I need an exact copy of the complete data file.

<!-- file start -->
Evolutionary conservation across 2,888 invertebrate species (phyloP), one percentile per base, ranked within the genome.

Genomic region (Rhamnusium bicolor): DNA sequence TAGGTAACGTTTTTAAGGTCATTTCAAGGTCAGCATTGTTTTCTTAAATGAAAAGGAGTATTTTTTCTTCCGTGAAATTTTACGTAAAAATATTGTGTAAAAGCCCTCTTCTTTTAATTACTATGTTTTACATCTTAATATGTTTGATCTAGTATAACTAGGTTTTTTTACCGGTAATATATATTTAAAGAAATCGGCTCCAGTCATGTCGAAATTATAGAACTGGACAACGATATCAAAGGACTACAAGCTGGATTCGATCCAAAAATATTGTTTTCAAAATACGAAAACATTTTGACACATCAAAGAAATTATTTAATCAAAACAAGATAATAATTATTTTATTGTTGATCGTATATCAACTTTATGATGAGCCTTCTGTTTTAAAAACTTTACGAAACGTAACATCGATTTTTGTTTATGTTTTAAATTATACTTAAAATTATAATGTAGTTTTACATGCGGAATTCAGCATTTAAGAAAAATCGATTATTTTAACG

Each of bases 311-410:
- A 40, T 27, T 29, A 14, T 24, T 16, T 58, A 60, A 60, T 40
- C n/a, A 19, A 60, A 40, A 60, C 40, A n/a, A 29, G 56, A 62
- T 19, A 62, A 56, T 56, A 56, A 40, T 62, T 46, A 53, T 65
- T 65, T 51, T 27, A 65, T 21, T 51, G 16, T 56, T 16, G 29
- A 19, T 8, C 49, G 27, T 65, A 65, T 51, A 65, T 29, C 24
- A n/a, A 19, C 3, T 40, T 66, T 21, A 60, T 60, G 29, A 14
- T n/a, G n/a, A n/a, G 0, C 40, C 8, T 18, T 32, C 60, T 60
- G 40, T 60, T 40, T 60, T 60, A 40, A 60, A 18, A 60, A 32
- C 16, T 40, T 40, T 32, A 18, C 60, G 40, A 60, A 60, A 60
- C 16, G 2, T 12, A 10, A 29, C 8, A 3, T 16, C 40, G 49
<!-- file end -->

Evolutionary conservation across 2,888 invertebrate species (phyloP), one percentile per base, ranked within the genome.

Genomic region (Rhamnusium bicolor): DNA sequence TAGGTAACGTTTTTAAGGTCATTTCAAGGTCAGCATTGTTTTCTTAAATGAAAAGGAGTATTTTTTCTTCCGTGAAATTTTACGTAAAAATATTGTGTAAAAGCCCTCTTCTTTTAATTACTATGTTTTACATCTTAATATGTTTGATCTAGTATAACTAGGTTTTTTTACCGGTAATATATATTTAAAGAAATCGGCTCCAGTCATGTCGAAATTATAGAACTGGACAACGATATCAAAGGACTACAAGCTGGATTCGATCCAAAAATATTGTTTTCAAAATACGAAAACATTTTGACACATCAAAGAAATTATTTAATCAAAACAAGATAATAATTATTTTATTGTTGATCGTATATCAACTTTATGATGAGCCTTCTGTTTTAAAAACTTTACGAAACGTAACATCGATTTTTGTTTATGTTTTAAATTATACTTAAAATTATAATGTAGTTTTACATGCGGAATTCAGCATTTAAGAAAAATCGATTATTTTAACG

Each of bases 311-410:
- A 40, T 27, T 29, A 14, T 24, T 16, T 58, A 60, A 60, T 40
- C n/a, A 19, A 60, A 40, A 60, C 40, A n/a, A 29, G 56, A 62
- T 19, A 62, A 56, T 56, A 56, A 40, T 62, T 46, A 53, T 65
- T 65, T 51, T 27, A 65, T 21, T 51, G 16, T 56, T 16, G 29
- A 19, T 8, C 49, G 27, T 65, A 65, T 51, A 65, T 29, C 24
- A n/a, A 19, C 3, T 40, T 66, T 21, A 60, T 60, G 29, A 14
- T n/a, G n/a, A n/a, G 0, C 40, C 8, T 18, T 32, C 60, T 60
- G 40, T 60, T 40, T 60, T 60, A 40, A 60, A 18, A 60, A 32
- C 16, T 40, T 40, T 32, A 18, C 60, G 40, A 60, A 60, A 60
- C 16, G 2, T 12, A 10, A 29, C 8, A 3, T 16, C 40, G 49